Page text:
UK banks to ramp up data sharing in dirty money crackdown

By Iain Withers and Kirstin Ridley

LONDON (Reuters) - British banks are gearing up to share more data with their peers on suspected serious economic crime as part of wider efforts to stem dirty money flows into the country from Russia and elsewhere, four sources with knowledge of the matter told Reuters.

More than half a dozen banks are in advanced talks with British law enforcement and government agencies on plans to systematically share intelligence on major financial crimes such as money laundering and terrorism financing in two landmark pilots expected to launch within months, the sources said.

The moves come as Britain ramps up efforts to tackle economic crime, which lawmakers say costs the economy around 350 billion pounds ($450 billion) each year, and as the West has imposed sanctions against individuals, companies and industries to isolate Russia after its invasion of Ukraine.

Banks have long been wary of sharing customer data for fear of falling foul of strict British and global data protection and privacy laws, which could trigger litigation by customers whose accounts have been locked pending investigations.

However, the trials are designed to coincide with a new UK law that is expected to take centre stage in the financial crime crackdown and tackle Britain's image painted by parliamentarians as a global "destination of choice" for dirty money.

"Banks are the first line of defence against money laundering and fraud," said lawmaker Simon Fell, vice-chair of a parliamentary anti-corruption group. "So any new mechanisms to share information that could help track down criminals, while respecting sensible privacy rights, is welcomed," he told Reuters.

Two of Britain's "Big Four" banks - Lloyds and NatWest - are participating in both data trials, industry sources said.

Lloyds and NatWest both declined to comment. HSBC and Barclays declined to comment when asked if they were taking part.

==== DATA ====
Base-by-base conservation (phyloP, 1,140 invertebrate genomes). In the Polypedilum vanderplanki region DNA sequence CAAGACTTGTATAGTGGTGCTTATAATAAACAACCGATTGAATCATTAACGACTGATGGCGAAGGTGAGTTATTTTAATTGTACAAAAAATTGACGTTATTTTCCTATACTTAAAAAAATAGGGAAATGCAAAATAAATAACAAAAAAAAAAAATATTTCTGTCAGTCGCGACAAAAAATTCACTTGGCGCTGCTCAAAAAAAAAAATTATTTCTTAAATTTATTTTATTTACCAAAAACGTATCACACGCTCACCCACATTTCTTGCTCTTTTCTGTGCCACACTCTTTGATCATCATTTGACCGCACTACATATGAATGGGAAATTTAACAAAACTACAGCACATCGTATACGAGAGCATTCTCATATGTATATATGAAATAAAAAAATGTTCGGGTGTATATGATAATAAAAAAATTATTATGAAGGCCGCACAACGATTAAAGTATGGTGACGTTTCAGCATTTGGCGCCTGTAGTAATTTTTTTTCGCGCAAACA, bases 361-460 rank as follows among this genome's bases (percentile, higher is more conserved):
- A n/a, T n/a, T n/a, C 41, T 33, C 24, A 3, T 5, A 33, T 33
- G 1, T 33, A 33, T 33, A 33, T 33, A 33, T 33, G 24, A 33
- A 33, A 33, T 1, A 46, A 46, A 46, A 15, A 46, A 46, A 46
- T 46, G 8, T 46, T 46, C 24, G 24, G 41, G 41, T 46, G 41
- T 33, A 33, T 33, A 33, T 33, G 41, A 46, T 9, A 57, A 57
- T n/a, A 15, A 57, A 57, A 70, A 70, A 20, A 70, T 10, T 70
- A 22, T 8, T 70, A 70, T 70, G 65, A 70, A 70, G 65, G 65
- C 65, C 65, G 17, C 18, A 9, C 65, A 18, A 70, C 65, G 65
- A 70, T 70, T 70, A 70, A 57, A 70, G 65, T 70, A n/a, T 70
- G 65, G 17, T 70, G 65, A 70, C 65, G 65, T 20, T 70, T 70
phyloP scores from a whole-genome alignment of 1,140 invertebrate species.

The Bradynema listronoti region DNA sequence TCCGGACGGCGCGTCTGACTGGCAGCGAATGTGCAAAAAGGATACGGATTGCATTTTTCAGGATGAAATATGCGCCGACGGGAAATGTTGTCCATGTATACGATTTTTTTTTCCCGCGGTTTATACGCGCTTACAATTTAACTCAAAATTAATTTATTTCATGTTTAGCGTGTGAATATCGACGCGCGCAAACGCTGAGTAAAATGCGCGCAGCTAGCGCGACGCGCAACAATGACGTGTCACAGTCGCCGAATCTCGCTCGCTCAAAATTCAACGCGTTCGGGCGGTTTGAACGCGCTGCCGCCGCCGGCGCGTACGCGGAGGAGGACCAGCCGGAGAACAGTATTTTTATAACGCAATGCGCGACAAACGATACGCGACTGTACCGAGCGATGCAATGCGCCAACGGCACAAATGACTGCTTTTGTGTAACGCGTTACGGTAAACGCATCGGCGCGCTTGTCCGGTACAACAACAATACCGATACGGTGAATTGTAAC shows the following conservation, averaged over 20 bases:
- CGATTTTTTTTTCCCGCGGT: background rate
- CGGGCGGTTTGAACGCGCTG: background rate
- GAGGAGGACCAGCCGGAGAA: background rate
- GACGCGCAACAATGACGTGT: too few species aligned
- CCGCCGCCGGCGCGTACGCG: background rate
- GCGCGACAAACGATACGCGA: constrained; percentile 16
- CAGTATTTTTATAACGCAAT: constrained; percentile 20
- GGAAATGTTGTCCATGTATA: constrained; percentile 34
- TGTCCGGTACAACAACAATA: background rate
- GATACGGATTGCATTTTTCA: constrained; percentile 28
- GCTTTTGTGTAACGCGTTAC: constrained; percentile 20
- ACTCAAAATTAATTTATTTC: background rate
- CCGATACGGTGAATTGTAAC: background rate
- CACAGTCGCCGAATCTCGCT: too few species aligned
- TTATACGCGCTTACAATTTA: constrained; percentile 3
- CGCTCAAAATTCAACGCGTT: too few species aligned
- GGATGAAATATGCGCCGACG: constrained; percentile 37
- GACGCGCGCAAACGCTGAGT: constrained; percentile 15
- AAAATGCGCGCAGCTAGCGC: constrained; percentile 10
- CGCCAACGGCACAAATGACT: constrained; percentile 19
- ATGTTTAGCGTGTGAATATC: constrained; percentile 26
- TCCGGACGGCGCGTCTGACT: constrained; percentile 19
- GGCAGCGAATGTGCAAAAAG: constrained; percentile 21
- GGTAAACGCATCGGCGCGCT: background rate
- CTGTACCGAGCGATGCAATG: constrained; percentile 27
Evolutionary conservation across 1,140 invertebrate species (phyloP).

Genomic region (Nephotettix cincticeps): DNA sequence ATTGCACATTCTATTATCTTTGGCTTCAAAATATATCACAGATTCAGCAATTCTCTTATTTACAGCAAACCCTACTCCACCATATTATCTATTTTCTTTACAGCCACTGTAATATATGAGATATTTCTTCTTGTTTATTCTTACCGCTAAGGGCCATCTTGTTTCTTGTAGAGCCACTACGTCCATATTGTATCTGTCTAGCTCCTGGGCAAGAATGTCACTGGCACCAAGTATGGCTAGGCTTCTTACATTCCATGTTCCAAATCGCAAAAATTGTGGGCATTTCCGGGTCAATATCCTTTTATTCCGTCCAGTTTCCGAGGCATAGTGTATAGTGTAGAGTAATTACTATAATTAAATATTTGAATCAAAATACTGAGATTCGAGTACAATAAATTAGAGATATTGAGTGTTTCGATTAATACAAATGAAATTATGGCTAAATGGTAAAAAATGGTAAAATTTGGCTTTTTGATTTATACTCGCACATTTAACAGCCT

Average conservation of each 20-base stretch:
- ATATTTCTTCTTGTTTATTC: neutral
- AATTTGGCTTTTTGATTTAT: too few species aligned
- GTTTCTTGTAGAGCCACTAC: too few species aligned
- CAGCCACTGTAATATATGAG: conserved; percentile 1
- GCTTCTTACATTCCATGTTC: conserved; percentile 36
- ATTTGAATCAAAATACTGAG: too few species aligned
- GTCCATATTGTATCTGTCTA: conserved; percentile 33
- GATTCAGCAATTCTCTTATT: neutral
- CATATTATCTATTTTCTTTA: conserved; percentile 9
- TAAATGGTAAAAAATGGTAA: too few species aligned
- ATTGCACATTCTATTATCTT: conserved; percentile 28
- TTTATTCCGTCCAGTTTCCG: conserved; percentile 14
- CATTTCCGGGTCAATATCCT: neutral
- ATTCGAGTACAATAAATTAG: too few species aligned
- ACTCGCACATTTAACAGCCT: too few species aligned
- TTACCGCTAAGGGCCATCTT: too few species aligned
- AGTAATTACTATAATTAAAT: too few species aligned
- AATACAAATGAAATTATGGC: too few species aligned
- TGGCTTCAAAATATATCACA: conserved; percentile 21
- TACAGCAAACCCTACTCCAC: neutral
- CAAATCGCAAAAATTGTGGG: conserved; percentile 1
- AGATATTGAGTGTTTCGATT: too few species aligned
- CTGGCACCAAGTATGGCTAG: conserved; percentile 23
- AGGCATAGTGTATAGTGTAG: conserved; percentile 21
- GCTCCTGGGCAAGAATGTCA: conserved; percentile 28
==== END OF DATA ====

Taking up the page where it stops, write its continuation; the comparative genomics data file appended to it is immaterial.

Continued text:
The first pilot involves around six banks and Britain's National Crime Agency (NCA), and would allow companies to share data if they identify multiple flags about potential serious financial crime, three of the sources said, speaking on condition of anonymity because the plans are not yet public.

The second pilot would involve launching a broader database for suspected economic crime and involves around eight banks, Britain's interior ministry (Home Office) and bank lobby group UK Finance, two of the sources said.

A spokesperson for the Home Office said the government's plans to combat economic crime would ensure a co-ordinated response between the government, law enforcement and the private sector.

UK Finance declined to comment.


Cross-referencing data on customers who pose the highest financial crime risk would allow banks to spot patterns of criminality and reduce the risk of investigating suspicious activity in silos, one of the sources said.

Existing laws enable banks to share information related to suspected small-scale fraud, for instance through Britain's national fraud database. But banks rarely do so for large-scale financial crimes such as money laundering, the sources said, partly because of worries they might risk breaching data protection rules.

The two pilots, however, would allow extensive information sharing between banks on large-scale financial crime, expand public-private data sharing initiatives and set up a similar platform to Britain's national fraud database for serious economic crime.

The pilots could be formally launched by October when Britain's economic crime and corporate transparency bill, currently on its way through parliament, is expected to become law. This legislation aims to protect regulated firms from confidentiality rules if they share information to tackle economic crime, giving them the leeway to ramp up data sharing.

One financial crime investigations lawyer, who declined to be named because of client sensitivities, said that information-sharing needed appropriate safeguards.

"The firms must still be able to show they have followed appropriate data protection rules and the right risk analysis process internally," he said.


The NCA's pilot, which follows a smaller trial involving just two banks, could help in circumstances such as flagging a business handling a huge influx of cash to check details with other banks and law enforcement, one source said.

The NCA told Reuters it was discussing the data sharing pilot with a number of banks to try and identify "actionable intelligence". But it said the plan, part of a project called "Data Fusion", was still in the design phase.

The second pilot also involves data regulator the Information Commissioner's Office (ICO) and technology firm Cifas, which already runs Britain's national fraud database.

($1 = 0.7828 pounds)

(Reporting by Iain Withers and Kirstin Ridley, Additional reporting by Sinead Cruise, Editing by Jane Merriman)